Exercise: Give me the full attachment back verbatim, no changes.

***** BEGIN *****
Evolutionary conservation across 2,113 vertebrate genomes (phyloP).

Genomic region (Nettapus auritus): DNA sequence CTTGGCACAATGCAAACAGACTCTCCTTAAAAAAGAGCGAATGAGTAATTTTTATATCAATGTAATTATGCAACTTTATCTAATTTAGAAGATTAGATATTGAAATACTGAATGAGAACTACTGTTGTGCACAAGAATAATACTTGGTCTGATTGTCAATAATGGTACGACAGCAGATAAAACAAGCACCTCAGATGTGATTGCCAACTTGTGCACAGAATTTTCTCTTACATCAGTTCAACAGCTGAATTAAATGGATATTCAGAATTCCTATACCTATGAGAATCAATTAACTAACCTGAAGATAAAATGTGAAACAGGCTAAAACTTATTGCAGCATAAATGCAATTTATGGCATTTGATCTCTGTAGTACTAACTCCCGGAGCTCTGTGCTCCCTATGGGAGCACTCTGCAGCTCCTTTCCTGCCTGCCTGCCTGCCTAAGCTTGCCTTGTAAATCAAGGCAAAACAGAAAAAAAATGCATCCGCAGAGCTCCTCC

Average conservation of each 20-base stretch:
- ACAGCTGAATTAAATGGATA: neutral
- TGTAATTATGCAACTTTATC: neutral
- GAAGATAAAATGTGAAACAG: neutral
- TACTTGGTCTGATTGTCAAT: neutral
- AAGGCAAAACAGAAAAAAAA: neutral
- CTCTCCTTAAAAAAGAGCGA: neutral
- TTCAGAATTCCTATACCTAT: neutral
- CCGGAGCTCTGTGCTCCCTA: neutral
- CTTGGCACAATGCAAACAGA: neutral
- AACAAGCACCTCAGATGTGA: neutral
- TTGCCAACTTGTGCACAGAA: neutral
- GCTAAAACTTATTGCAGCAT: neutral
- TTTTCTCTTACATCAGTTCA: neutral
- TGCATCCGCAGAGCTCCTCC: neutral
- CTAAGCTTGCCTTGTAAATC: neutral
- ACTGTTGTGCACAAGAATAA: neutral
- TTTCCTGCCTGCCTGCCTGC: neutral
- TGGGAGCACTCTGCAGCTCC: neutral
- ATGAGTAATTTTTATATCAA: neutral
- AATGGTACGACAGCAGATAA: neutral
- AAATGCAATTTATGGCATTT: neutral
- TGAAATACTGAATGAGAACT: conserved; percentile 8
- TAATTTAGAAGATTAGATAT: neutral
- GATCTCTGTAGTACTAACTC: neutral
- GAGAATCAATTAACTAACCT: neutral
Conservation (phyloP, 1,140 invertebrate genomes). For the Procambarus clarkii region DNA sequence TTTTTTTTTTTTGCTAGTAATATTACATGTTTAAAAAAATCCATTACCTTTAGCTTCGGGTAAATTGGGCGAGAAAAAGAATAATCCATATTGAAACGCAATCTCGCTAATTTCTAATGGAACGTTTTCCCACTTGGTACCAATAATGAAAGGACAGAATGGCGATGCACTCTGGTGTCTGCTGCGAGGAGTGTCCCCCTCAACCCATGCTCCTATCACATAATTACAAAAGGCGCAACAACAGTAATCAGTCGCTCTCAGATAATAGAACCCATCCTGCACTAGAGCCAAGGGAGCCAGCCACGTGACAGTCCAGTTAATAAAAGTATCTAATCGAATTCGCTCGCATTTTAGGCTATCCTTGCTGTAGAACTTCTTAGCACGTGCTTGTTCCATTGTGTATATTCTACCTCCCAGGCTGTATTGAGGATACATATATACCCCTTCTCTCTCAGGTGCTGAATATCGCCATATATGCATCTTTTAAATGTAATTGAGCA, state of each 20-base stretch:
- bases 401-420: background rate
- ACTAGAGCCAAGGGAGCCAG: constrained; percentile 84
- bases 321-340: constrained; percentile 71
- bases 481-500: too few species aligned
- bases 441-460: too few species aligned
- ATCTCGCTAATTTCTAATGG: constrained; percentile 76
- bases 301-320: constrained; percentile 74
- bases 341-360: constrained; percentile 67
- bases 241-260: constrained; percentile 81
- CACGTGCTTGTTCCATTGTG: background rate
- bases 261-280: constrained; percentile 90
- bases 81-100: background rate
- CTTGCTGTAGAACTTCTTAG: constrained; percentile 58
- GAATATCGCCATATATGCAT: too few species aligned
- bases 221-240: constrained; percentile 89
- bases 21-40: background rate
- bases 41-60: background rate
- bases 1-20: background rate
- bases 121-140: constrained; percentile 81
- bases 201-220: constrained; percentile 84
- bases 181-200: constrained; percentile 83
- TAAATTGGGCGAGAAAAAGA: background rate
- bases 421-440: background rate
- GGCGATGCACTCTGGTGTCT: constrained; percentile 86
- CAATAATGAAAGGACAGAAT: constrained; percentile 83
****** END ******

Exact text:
Evolutionary conservation across 2,113 vertebrate genomes (phyloP).

Genomic region (Nettapus auritus): DNA sequence CTTGGCACAATGCAAACAGACTCTCCTTAAAAAAGAGCGAATGAGTAATTTTTATATCAATGTAATTATGCAACTTTATCTAATTTAGAAGATTAGATATTGAAATACTGAATGAGAACTACTGTTGTGCACAAGAATAATACTTGGTCTGATTGTCAATAATGGTACGACAGCAGATAAAACAAGCACCTCAGATGTGATTGCCAACTTGTGCACAGAATTTTCTCTTACATCAGTTCAACAGCTGAATTAAATGGATATTCAGAATTCCTATACCTATGAGAATCAATTAACTAACCTGAAGATAAAATGTGAAACAGGCTAAAACTTATTGCAGCATAAATGCAATTTATGGCATTTGATCTCTGTAGTACTAACTCCCGGAGCTCTGTGCTCCCTATGGGAGCACTCTGCAGCTCCTTTCCTGCCTGCCTGCCTGCCTAAGCTTGCCTTGTAAATCAAGGCAAAACAGAAAAAAAATGCATCCGCAGAGCTCCTCC

Average conservation of each 20-base stretch:
- ACAGCTGAATTAAATGGATA: neutral
- TGTAATTATGCAACTTTATC: neutral
- GAAGATAAAATGTGAAACAG: neutral
- TACTTGGTCTGATTGTCAAT: neutral
- AAGGCAAAACAGAAAAAAAA: neutral
- CTCTCCTTAAAAAAGAGCGA: neutral
- TTCAGAATTCCTATACCTAT: neutral
- CCGGAGCTCTGTGCTCCCTA: neutral
- CTTGGCACAATGCAAACAGA: neutral
- AACAAGCACCTCAGATGTGA: neutral
- TTGCCAACTTGTGCACAGAA: neutral
- GCTAAAACTTATTGCAGCAT: neutral
- TTTTCTCTTACATCAGTTCA: neutral
- TGCATCCGCAGAGCTCCTCC: neutral
- CTAAGCTTGCCTTGTAAATC: neutral
- ACTGTTGTGCACAAGAATAA: neutral
- TTTCCTGCCTGCCTGCCTGC: neutral
- TGGGAGCACTCTGCAGCTCC: neutral
- ATGAGTAATTTTTATATCAA: neutral
- AATGGTACGACAGCAGATAA: neutral
- AAATGCAATTTATGGCATTT: neutral
- TGAAATACTGAATGAGAACT: conserved; percentile 8
- TAATTTAGAAGATTAGATAT: neutral
- GATCTCTGTAGTACTAACTC: neutral
- GAGAATCAATTAACTAACCT: neutral
Conservation (phyloP, 1,140 invertebrate genomes). For the Procambarus clarkii region DNA sequence TTTTTTTTTTTTGCTAGTAATATTACATGTTTAAAAAAATCCATTACCTTTAGCTTCGGGTAAATTGGGCGAGAAAAAGAATAATCCATATTGAAACGCAATCTCGCTAATTTCTAATGGAACGTTTTCCCACTTGGTACCAATAATGAAAGGACAGAATGGCGATGCACTCTGGTGTCTGCTGCGAGGAGTGTCCCCCTCAACCCATGCTCCTATCACATAATTACAAAAGGCGCAACAACAGTAATCAGTCGCTCTCAGATAATAGAACCCATCCTGCACTAGAGCCAAGGGAGCCAGCCACGTGACAGTCCAGTTAATAAAAGTATCTAATCGAATTCGCTCGCATTTTAGGCTATCCTTGCTGTAGAACTTCTTAGCACGTGCTTGTTCCATTGTGTATATTCTACCTCCCAGGCTGTATTGAGGATACATATATACCCCTTCTCTCTCAGGTGCTGAATATCGCCATATATGCATCTTTTAAATGTAATTGAGCA, state of each 20-base stretch:
- bases 401-420: background rate
- ACTAGAGCCAAGGGAGCCAG: constrained; percentile 84
- bases 321-340: constrained; percentile 71
- bases 481-500: too few species aligned
- bases 441-460: too few species aligned
- ATCTCGCTAATTTCTAATGG: constrained; percentile 76
- bases 301-320: constrained; percentile 74
- bases 341-360: constrained; percentile 67
- bases 241-260: constrained; percentile 81
- CACGTGCTTGTTCCATTGTG: background rate
- bases 261-280: constrained; percentile 90
- bases 81-100: background rate
- CTTGCTGTAGAACTTCTTAG: constrained; percentile 58
- GAATATCGCCATATATGCAT: too few species aligned
- bases 221-240: constrained; percentile 89
- bases 21-40: background rate
- bases 41-60: background rate
- bases 1-20: background rate
- bases 121-140: constrained; percentile 81
- bases 201-220: constrained; percentile 84
- bases 181-200: constrained; percentile 83
- TAAATTGGGCGAGAAAAAGA: background rate
- bases 421-440: background rate
- GGCGATGCACTCTGGTGTCT: constrained; percentile 86
- CAATAATGAAAGGACAGAAT: constrained; percentile 83